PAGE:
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Check out some of the latest news around the world.
December 2, 2021
IMPORTANT LIVER HEALTH NEWS: European panel of experts recommend digital and social media ban on marketing of all alcohol and ultra-processed, high-fat, and high-sugar foods targeted to children.
EASL-Lancet Liver Commission Recommendations:
1) Implementation of standardized and simplified liver blood tests for earlier detection and prompt care.
2) Utilization of opportunities created by the hepatitis B and C drugs as well as hepatitis B and A vaccines to achieve viral hepatitis elimination in Europe.
3) Increase awareness and provide financial incentives for primary care peers and professionals.
4) Non-viral liver diseases must be classified along with other non-communicable diseases (NCDs) to engage appropriate care models.
5) All forms and sources of stigma towards people at risk of or with liver disease must be opposed - relevant changes to the medical nomenclature should come first.
6) Public disclosure of prices for antiviral drugs throughout Europe would reinforce the WHO / World Health Assembly resolution to improve fairness of market prices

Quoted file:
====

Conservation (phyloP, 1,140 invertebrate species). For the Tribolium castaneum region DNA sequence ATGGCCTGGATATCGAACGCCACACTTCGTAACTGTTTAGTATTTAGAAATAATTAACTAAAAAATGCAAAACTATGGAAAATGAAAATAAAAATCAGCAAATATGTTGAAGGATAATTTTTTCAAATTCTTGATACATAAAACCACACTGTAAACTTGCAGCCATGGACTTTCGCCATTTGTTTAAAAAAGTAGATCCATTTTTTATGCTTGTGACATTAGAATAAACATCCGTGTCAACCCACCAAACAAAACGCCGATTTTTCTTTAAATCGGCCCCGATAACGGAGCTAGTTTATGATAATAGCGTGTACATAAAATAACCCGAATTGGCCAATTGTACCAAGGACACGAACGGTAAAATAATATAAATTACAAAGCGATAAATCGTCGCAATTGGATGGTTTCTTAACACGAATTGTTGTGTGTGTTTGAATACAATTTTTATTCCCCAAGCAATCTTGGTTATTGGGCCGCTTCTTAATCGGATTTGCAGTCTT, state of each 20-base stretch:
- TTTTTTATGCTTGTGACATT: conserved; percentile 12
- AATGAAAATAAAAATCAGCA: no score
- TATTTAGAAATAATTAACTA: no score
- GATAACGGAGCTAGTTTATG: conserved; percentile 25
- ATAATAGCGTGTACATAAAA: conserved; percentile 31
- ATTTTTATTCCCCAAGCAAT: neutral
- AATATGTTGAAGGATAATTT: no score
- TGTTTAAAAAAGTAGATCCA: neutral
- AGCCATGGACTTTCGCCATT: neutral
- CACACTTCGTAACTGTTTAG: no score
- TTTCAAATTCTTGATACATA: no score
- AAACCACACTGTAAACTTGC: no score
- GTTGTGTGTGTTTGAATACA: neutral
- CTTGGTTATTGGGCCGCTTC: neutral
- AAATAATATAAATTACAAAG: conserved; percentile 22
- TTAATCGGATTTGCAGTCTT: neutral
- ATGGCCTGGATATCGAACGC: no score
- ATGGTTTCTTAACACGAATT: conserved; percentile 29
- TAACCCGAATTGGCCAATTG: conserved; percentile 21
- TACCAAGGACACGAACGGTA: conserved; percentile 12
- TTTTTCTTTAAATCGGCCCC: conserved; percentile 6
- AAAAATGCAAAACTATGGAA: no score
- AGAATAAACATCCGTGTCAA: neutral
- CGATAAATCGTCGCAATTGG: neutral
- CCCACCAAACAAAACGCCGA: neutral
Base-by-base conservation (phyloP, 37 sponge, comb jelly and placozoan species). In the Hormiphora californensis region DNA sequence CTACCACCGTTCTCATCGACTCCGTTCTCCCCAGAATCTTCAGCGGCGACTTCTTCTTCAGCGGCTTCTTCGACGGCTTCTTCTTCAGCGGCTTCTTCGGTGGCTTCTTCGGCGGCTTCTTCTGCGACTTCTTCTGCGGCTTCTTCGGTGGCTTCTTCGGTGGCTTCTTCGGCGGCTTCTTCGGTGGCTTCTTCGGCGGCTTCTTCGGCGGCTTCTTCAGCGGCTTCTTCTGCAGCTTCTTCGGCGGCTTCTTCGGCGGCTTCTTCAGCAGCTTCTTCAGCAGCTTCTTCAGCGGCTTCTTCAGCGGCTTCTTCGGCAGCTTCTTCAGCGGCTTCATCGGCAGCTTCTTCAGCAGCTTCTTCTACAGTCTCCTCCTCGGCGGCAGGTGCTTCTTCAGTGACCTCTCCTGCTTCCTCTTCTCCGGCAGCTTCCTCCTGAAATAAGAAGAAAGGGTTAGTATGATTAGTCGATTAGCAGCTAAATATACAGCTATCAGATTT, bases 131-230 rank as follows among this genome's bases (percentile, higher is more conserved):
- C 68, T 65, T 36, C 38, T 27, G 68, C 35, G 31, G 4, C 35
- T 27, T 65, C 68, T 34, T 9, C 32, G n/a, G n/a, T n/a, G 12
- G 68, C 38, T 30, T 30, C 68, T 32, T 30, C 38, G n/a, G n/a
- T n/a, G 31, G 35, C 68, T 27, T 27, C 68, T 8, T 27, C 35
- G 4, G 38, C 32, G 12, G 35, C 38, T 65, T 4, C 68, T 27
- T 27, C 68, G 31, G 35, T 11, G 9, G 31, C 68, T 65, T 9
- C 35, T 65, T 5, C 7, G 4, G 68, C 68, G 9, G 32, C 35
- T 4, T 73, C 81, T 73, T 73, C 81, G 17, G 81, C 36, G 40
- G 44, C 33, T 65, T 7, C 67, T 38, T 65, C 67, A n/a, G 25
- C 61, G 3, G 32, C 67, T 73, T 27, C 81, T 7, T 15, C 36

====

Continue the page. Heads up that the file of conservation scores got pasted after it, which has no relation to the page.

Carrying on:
7) European governments must introduce uniform policies to reduce the harmful use of alcohol
8) A complete social and digital media ban on the marketing of alcohol and ultraprocessed, high-fat and high-sugar foods targeted to children.
9) Promote industry-led food reformulation and minimization of social inequities by subsidizing healthy foods.
10) EU and European governments should prioritize the harmonization of critical forms of public health interventions and health-related policies across Europe.
July 26, 2021,
Two most commonly used non-invasive 'fibrosis risk' blood tests may show different results, leading to different courses of action.
Conclusion: "In a primary care NAFLD cohort, many patients had elevated FIB-4 and NFS risk scores and these risk categories were often in disagreement. The choice between FIB-4 and NFS for fibrosis risk assessment can impact clinical decision-making and may contribute to disparities of care."
July 23, 2021,
Journal of Hepatology